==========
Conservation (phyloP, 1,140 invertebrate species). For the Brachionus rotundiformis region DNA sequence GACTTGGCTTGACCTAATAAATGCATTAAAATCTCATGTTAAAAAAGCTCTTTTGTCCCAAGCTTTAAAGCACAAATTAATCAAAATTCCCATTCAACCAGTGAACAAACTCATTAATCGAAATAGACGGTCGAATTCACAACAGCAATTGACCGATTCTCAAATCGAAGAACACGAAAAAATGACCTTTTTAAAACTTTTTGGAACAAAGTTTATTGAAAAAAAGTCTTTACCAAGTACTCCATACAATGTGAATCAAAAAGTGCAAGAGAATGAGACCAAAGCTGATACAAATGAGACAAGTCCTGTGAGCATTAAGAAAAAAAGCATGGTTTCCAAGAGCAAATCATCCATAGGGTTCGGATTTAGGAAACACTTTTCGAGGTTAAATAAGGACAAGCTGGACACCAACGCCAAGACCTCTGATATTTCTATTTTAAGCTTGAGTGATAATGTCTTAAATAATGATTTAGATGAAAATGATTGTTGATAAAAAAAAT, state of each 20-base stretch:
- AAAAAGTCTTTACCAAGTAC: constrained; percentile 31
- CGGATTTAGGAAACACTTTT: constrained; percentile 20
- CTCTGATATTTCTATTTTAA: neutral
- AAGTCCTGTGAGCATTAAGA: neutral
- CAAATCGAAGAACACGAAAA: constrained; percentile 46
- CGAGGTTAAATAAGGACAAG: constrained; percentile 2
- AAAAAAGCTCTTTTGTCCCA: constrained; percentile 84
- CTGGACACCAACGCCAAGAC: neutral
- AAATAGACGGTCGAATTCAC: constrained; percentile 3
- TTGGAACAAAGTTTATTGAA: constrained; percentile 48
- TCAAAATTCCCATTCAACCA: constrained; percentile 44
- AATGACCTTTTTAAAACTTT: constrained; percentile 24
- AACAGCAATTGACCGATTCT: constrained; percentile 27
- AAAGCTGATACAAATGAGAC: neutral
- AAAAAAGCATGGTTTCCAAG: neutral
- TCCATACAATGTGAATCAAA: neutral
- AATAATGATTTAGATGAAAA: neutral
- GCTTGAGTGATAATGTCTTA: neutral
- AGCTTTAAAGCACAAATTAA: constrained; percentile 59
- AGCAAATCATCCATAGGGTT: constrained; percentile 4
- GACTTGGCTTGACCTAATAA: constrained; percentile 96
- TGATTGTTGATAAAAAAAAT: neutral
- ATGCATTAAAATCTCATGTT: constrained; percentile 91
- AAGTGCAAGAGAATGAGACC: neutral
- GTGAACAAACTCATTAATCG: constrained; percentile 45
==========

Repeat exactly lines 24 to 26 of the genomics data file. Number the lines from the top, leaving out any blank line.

- ATGCATTAAAATCTCATGTT: constrained; percentile 91
- AAGTGCAAGAGAATGAGACC: neutral
- GTGAACAAACTCATTAATCG: constrained; percentile 45